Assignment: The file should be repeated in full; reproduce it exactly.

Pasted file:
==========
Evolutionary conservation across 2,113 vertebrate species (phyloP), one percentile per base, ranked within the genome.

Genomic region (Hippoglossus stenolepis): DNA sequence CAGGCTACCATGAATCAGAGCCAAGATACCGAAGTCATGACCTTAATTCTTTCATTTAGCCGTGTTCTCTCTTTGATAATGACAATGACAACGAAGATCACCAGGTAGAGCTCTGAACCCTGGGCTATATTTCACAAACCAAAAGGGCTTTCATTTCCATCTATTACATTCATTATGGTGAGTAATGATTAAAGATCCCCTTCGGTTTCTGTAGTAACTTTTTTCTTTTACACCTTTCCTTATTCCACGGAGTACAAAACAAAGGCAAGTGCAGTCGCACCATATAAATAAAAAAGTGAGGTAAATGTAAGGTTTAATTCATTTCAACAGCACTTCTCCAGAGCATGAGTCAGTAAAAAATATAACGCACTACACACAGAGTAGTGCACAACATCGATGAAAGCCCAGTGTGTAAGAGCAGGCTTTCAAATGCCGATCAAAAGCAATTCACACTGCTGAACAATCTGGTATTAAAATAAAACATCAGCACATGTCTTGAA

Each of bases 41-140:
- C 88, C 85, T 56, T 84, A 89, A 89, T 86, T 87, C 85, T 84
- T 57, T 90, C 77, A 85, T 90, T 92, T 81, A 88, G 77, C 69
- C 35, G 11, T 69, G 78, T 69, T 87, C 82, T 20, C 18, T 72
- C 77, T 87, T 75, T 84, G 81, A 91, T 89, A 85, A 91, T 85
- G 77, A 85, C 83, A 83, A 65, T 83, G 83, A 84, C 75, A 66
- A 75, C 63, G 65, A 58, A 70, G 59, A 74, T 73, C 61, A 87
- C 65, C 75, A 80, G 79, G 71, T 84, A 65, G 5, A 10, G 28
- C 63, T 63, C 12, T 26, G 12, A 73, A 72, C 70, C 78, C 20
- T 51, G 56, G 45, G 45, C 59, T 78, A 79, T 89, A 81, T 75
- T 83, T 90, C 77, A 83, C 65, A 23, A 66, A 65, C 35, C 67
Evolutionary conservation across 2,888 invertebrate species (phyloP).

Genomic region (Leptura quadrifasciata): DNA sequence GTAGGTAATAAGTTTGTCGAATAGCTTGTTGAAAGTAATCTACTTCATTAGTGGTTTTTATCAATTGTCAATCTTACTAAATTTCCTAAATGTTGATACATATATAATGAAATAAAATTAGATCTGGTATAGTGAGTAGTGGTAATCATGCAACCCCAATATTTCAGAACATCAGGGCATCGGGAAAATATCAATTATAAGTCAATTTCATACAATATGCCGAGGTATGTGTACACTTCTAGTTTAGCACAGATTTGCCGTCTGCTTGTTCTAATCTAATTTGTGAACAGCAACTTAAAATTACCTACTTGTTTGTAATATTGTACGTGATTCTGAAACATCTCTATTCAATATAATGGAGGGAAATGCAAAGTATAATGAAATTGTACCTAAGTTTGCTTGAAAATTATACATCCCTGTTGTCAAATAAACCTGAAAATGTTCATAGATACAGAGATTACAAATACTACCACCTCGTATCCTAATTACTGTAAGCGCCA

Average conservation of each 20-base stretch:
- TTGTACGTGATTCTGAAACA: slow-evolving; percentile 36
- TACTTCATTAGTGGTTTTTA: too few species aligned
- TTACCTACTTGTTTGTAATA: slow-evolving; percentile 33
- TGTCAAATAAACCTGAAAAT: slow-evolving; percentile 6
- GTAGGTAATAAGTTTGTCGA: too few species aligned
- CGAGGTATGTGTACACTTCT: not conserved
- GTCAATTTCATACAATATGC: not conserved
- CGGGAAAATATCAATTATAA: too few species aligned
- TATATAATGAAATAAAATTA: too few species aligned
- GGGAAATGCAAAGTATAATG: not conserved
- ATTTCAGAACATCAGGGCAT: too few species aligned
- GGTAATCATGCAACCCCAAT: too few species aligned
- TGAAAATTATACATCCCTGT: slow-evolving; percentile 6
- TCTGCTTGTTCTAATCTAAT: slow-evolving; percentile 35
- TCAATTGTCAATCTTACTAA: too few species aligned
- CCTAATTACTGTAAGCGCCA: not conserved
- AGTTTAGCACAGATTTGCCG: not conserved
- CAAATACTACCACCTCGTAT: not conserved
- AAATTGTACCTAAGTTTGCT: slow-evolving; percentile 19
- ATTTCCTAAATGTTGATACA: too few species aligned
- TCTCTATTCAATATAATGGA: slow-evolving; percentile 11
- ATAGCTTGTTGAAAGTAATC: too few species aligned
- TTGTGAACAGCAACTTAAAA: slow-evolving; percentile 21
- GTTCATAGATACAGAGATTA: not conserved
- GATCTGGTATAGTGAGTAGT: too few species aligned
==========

Evolutionary conservation across 2,113 vertebrate species (phyloP), one percentile per base, ranked within the genome.

Genomic region (Hippoglossus stenolepis): DNA sequence CAGGCTACCATGAATCAGAGCCAAGATACCGAAGTCATGACCTTAATTCTTTCATTTAGCCGTGTTCTCTCTTTGATAATGACAATGACAACGAAGATCACCAGGTAGAGCTCTGAACCCTGGGCTATATTTCACAAACCAAAAGGGCTTTCATTTCCATCTATTACATTCATTATGGTGAGTAATGATTAAAGATCCCCTTCGGTTTCTGTAGTAACTTTTTTCTTTTACACCTTTCCTTATTCCACGGAGTACAAAACAAAGGCAAGTGCAGTCGCACCATATAAATAAAAAAGTGAGGTAAATGTAAGGTTTAATTCATTTCAACAGCACTTCTCCAGAGCATGAGTCAGTAAAAAATATAACGCACTACACACAGAGTAGTGCACAACATCGATGAAAGCCCAGTGTGTAAGAGCAGGCTTTCAAATGCCGATCAAAAGCAATTCACACTGCTGAACAATCTGGTATTAAAATAAAACATCAGCACATGTCTTGAA

Each of bases 41-140:
- C 88, C 85, T 56, T 84, A 89, A 89, T 86, T 87, C 85, T 84
- T 57, T 90, C 77, A 85, T 90, T 92, T 81, A 88, G 77, C 69
- C 35, G 11, T 69, G 78, T 69, T 87, C 82, T 20, C 18, T 72
- C 77, T 87, T 75, T 84, G 81, A 91, T 89, A 85, A 91, T 85
- G 77, A 85, C 83, A 83, A 65, T 83, G 83, A 84, C 75, A 66
- A 75, C 63, G 65, A 58, A 70, G 59, A 74, T 73, C 61, A 87
- C 65, C 75, A 80, G 79, G 71, T 84, A 65, G 5, A 10, G 28
- C 63, T 63, C 12, T 26, G 12, A 73, A 72, C 70, C 78, C 20
- T 51, G 56, G 45, G 45, C 59, T 78, A 79, T 89, A 81, T 75
- T 83, T 90, C 77, A 83, C 65, A 23, A 66, A 65, C 35, C 67
Evolutionary conservation across 2,888 invertebrate species (phyloP).

Genomic region (Leptura quadrifasciata): DNA sequence GTAGGTAATAAGTTTGTCGAATAGCTTGTTGAAAGTAATCTACTTCATTAGTGGTTTTTATCAATTGTCAATCTTACTAAATTTCCTAAATGTTGATACATATATAATGAAATAAAATTAGATCTGGTATAGTGAGTAGTGGTAATCATGCAACCCCAATATTTCAGAACATCAGGGCATCGGGAAAATATCAATTATAAGTCAATTTCATACAATATGCCGAGGTATGTGTACACTTCTAGTTTAGCACAGATTTGCCGTCTGCTTGTTCTAATCTAATTTGTGAACAGCAACTTAAAATTACCTACTTGTTTGTAATATTGTACGTGATTCTGAAACATCTCTATTCAATATAATGGAGGGAAATGCAAAGTATAATGAAATTGTACCTAAGTTTGCTTGAAAATTATACATCCCTGTTGTCAAATAAACCTGAAAATGTTCATAGATACAGAGATTACAAATACTACCACCTCGTATCCTAATTACTGTAAGCGCCA

Average conservation of each 20-base stretch:
- TTGTACGTGATTCTGAAACA: slow-evolving; percentile 36
- TACTTCATTAGTGGTTTTTA: too few species aligned
- TTACCTACTTGTTTGTAATA: slow-evolving; percentile 33
- TGTCAAATAAACCTGAAAAT: slow-evolving; percentile 6
- GTAGGTAATAAGTTTGTCGA: too few species aligned
- CGAGGTATGTGTACACTTCT: not conserved
- GTCAATTTCATACAATATGC: not conserved
- CGGGAAAATATCAATTATAA: too few species aligned
- TATATAATGAAATAAAATTA: too few species aligned
- GGGAAATGCAAAGTATAATG: not conserved
- ATTTCAGAACATCAGGGCAT: too few species aligned
- GGTAATCATGCAACCCCAAT: too few species aligned
- TGAAAATTATACATCCCTGT: slow-evolving; percentile 6
- TCTGCTTGTTCTAATCTAAT: slow-evolving; percentile 35
- TCAATTGTCAATCTTACTAA: too few species aligned
- CCTAATTACTGTAAGCGCCA: not conserved
- AGTTTAGCACAGATTTGCCG: not conserved
- CAAATACTACCACCTCGTAT: not conserved
- AAATTGTACCTAAGTTTGCT: slow-evolving; percentile 19
- ATTTCCTAAATGTTGATACA: too few species aligned
- TCTCTATTCAATATAATGGA: slow-evolving; percentile 11
- ATAGCTTGTTGAAAGTAATC: too few species aligned
- TTGTGAACAGCAACTTAAAA: slow-evolving; percentile 21
- GTTCATAGATACAGAGATTA: not conserved
- GATCTGGTATAGTGAGTAGT: too few species aligned